10 JUNE 2010
In our last instablog we tried to figure out from inspecting charts if this correction was going to be a normal correction (another "buy the dips" opportunity in the Bernanke-funded rally) or a "falling out of bed nightmare" for investors, perhaps testing the lows of March 2009.
Looking at a close-up of the NDX (below) we see an index that is making lower lows and lower highs in terms of the short-term trend. This is bearish, but not damning. The short-trend can go bearish and the longer-term trends remain bullish. However, in a bear market, after a rally, the short-term trend always goes bearish first -- so this is something to keep an eye on.
Technical analysts have always used moving averages to try to get a long-term picture of the markets. So Let's look at the 200-day moving average and see what it is telling us. First, let's look at the same NDX (Nasdaq Index) through this different lens.
The 200-day moving average crossed over the price bars in March 2009 on the bottom side and is crossing over the top side now, indicating trouble for another NDX advance. Let's look at some other charts to get a sense of what theme is beginning to play out in the global markets:
Australia looks tired as well. The markets are short-term oversold -- but this does not mean that an ensuing rally will be sustainable.
Brazil is rolling over.
Indian ETF looks to be ending its run up.
France is breaking down.
Germany is also topping, in terms of the 200-day moving average.
The British market has rolled over.
Hang Seng has turned negative.
The Korean Market seems to be turning.
Russia seems to be reaching a price-limit.
The Spain market finally seems to be acting rationally.
Shanghai seems to be heading back to March 09 support.
Turkey's markets had a good run up; but they might be coming back down.
Taiwan seems to be breaking back down.
So much for the global stock markets. How about American markets -- how do they look through this 200-day moving average lens?
The Pharmaceutical Company Index does not look promising.
The S&P 500 has 'crossed the line'.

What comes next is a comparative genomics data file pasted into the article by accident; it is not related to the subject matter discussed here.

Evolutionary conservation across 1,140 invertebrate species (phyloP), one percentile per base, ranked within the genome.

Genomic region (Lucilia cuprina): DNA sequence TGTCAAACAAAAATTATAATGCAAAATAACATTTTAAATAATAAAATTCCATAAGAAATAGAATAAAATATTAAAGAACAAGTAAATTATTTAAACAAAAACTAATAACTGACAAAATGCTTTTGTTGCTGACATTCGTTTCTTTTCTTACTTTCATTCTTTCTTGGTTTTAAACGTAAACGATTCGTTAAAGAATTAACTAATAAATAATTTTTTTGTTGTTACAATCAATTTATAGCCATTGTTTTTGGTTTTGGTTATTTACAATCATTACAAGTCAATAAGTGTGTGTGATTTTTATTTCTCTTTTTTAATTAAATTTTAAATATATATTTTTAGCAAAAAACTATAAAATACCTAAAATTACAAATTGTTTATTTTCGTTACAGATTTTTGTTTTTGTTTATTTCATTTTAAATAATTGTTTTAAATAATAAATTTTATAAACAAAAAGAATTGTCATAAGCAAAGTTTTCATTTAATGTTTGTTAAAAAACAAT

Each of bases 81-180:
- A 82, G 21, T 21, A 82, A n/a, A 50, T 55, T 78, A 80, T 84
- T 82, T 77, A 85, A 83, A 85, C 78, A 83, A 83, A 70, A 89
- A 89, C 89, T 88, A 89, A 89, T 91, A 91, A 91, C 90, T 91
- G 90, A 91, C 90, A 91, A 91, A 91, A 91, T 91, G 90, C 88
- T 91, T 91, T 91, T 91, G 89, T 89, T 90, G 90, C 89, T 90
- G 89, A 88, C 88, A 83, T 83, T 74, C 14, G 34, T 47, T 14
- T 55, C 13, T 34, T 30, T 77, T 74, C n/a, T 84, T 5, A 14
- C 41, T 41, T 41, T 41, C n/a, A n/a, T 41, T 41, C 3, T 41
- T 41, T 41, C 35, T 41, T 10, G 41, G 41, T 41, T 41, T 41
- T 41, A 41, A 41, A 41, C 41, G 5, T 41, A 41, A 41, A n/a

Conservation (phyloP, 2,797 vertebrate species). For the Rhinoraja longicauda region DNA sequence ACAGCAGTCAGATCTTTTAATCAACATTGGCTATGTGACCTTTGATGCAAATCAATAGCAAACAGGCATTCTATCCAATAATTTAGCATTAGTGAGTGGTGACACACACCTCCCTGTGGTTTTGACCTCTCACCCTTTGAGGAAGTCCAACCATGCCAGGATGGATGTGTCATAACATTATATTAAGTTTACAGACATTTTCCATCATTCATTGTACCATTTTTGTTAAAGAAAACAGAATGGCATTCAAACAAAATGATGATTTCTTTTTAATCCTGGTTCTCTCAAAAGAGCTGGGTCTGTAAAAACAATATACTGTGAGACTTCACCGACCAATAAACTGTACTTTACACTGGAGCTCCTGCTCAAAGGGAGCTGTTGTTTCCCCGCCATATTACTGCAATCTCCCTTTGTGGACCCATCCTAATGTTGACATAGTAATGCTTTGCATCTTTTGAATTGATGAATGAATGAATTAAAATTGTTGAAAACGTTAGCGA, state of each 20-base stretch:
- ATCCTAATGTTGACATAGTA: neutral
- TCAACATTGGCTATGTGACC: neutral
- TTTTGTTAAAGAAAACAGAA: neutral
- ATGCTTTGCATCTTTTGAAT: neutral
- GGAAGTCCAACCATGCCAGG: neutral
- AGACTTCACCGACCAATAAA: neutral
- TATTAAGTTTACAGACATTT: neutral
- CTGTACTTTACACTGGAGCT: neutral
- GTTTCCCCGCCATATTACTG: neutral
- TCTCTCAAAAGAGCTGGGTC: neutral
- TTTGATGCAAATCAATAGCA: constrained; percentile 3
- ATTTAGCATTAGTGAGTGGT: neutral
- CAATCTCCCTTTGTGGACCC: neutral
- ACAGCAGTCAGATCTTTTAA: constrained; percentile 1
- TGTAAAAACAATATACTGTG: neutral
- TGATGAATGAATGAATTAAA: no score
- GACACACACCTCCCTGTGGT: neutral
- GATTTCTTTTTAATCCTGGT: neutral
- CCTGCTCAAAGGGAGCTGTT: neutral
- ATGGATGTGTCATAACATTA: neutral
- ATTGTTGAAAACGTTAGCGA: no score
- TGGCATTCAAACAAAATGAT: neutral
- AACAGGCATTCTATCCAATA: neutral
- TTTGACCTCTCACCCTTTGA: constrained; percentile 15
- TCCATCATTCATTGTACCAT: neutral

Computer Stocks are not promising.
Oil and Gas Stocks are breaking down -- one wonders how much of this is led by our (former-) friends laboring down in the Gulf.
If the economic recovery is real and sustainable, copper prices, oil prices, basic materials prices should be showing it -- right?
Timber is going negative: what housing recovery?
Oil, anyone? Is this the picture of deflationary momentum?
Copper is perhaps the most negative of all the charts today.
Wait -- the chart of Industrial Metals is even more negative.
What about steel prices? If this is a real recovery, steel prices must be inflating? They have inflated -- but seem at the end of the rally.
US Gasoline? Looks to be topping also.
Heating oil? Not much of a rally -- but it looks to be heading down again.
How are Retailers doing? Pretty damn good...but...what's going on now?
Ok, so the recovery looks dicey using the 200-day moving average lens. How about the VIX, is it really signaling a major turn in stocks?
VIX has turned up through its 200-day moving average for the first time since the market crash in 2009.
Ok, but the rally in the US Dollar is about over -- right? Well, not really. In fact, it just started.
How close is the Euro to its bottom?
Umm, not so close. The Euro looks to be headed lower.
What about reverse ETFs, short positions that rise when the stock markets fall? Well, they all seem to be correcting upward.
We have a couple of interesting trading signals today: shortsell signals on both Warren Buffet and Lloyd Blankfein. (Perhaps there is a God afterall!) Both are short-term oversold; but the signals are saying that their decline is not over.
The same trading system is giving a buy signal today also: BMI. Do we like this signal, in a declining market? Well, the market will try to rally here. We're not sure stocks will be able to muster much upside. Also the trendline in the lower pane is a bit flat in its trajectory. This could mean the rally will be flat. We generally don't buy stocks with a flat trajectory. However, a strong move up would change the trajectory. So we'll watch this one closely to see where it goes.
More information on this system can be found at
A draft of the book Turn Out the Lights can be found at the website below. This book is a description of the metaphysical causes of the economic cycles of expansion (Day) and contraction (Night).
Michael J. Clark's Gate Timing System
Disclosure: The author does not own issues he mentions in this post.
Disclosure: see disclosure statement.
Disclosure: See disclosure statement.